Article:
Increased rates of change are driving the need to respond to ever-more complex problems. More and more situations are emerging where factions take different positions seemingly at odds with one another. Nowhere is this more present than in the work of Whole System Transformation. This chapter describes an approh that can enhance all transformation work. Regardless of the method you have chosen to use in your transformation effort, a “polarity thinking” approach will help.
You’ve got a tough choice. The performance feedback is in and the message is clear: you’ve been micromanaging your people. They complain about feeling suffocated by the systems and processes you’ve put in place to ensure consistent, quality work. It’s the one blemish on your otherwise positive annual review. You’re told it’s the only thing standing between you and your much-coveted promotion to area manager. But this is one of your biggest strengths. You’ve always been proud to say, “Predictable processes lead to predictable results.” You’re told however that too much of a good thing has the same result as too little of it: ineffective leadership. You need to become more flexible.
In 1992 there was a potential worldwide epidemic of tuberculosis brewing in New York. Multiple drug resistant strains were beginning to show up – the kind that known medications could not treat effectively. TB is a disease of the poor and indigent. Patients regularly moved between the Public Hospitals, Shelter System, and Prisons. The Department of Health was in charge of leading the effort to combat the disease and the Office of Management and Budget needed to be involved to allocate financial resources. These five city agencies were required to create – and then rapidly implement — a Blueprint for TB Control though they had no track record of partnering well in the past. The City was on its way to becoming the epicenter of a global TB epidemic.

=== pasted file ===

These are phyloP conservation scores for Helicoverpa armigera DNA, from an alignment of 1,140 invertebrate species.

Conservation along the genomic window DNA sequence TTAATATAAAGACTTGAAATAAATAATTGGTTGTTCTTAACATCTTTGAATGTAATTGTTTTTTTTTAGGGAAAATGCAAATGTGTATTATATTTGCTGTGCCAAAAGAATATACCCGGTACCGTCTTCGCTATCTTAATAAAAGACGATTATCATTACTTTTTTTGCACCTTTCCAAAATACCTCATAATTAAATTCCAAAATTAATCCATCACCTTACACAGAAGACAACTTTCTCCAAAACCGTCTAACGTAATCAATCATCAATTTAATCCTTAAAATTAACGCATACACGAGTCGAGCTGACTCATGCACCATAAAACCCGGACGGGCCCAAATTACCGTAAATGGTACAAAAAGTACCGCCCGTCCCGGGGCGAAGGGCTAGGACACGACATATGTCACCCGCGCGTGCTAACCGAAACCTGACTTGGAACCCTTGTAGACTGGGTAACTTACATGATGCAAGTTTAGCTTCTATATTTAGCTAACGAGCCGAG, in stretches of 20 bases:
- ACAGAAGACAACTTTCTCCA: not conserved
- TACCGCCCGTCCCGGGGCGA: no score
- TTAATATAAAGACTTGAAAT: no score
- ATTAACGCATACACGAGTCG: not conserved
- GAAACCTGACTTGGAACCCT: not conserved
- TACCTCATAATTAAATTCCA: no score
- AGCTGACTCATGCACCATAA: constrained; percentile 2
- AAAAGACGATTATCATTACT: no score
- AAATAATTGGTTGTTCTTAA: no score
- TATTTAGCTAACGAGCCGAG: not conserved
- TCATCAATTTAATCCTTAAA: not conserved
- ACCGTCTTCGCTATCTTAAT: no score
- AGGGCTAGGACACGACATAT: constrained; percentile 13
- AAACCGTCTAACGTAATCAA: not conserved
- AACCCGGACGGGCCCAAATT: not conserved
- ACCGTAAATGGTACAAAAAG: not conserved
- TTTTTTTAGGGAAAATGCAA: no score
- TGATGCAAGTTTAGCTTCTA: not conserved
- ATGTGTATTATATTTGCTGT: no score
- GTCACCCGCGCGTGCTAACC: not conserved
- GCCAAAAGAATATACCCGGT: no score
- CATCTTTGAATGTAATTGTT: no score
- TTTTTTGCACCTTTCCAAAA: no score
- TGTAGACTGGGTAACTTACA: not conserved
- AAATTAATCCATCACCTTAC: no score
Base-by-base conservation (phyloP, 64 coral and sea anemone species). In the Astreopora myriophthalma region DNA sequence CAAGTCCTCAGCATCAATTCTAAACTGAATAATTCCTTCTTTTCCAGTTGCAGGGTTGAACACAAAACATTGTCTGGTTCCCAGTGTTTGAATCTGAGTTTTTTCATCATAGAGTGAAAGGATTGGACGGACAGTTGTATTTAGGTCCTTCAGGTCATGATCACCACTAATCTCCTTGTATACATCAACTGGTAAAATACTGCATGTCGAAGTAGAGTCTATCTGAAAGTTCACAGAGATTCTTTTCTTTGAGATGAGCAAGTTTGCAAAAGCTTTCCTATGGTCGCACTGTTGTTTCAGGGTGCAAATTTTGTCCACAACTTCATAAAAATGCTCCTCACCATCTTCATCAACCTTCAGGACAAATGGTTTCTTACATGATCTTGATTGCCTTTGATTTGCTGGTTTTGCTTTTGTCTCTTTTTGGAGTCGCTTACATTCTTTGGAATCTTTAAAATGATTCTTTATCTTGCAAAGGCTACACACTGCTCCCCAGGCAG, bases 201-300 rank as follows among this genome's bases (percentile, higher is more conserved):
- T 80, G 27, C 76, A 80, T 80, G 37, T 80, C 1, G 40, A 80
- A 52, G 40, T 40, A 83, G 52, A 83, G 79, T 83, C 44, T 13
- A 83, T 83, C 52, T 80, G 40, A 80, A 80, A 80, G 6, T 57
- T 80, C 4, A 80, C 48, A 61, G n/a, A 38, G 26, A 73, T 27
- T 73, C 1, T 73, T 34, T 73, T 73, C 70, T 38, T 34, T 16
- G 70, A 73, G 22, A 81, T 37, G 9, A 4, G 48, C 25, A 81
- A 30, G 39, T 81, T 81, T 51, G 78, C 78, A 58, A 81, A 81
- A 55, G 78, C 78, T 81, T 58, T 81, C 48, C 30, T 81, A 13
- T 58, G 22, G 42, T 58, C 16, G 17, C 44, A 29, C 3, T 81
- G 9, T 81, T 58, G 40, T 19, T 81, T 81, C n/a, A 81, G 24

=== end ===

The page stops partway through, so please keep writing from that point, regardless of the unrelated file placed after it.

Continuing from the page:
Richard H. Axelrod, Emily M. Axelrod, Julie Beedon and Robert W. Jacobs Leader to Leader, volume 17, no. 2, June 2006
We have a love-hate relationship with meetings. Sometimes we leave them energized, brimming with ideas, and eager to move forward. Too often though, we leave drained, numb, and wondering what we were doing there in the first place. The reason we have to sit through lousy meetings are often failed rituals. Read More
Richard H. Axelrod, Emily M. Axelrod, Julie Beedon and Robert W. Jacobs, Our Children, Burrelles-Luce, September 2006
Sometimes it’s easy to get people to volunteer to help, but often much harder to keep them involved till the work is done. Here are five ways to make sure that doesn’t happen to you:
- Keep reminding people why they got involved in the first place
- Keep the key people involved
- Support People So They Want to Stay Involved
- Keep an open mind about who stays involved
- Don’t worry if a few team members opt out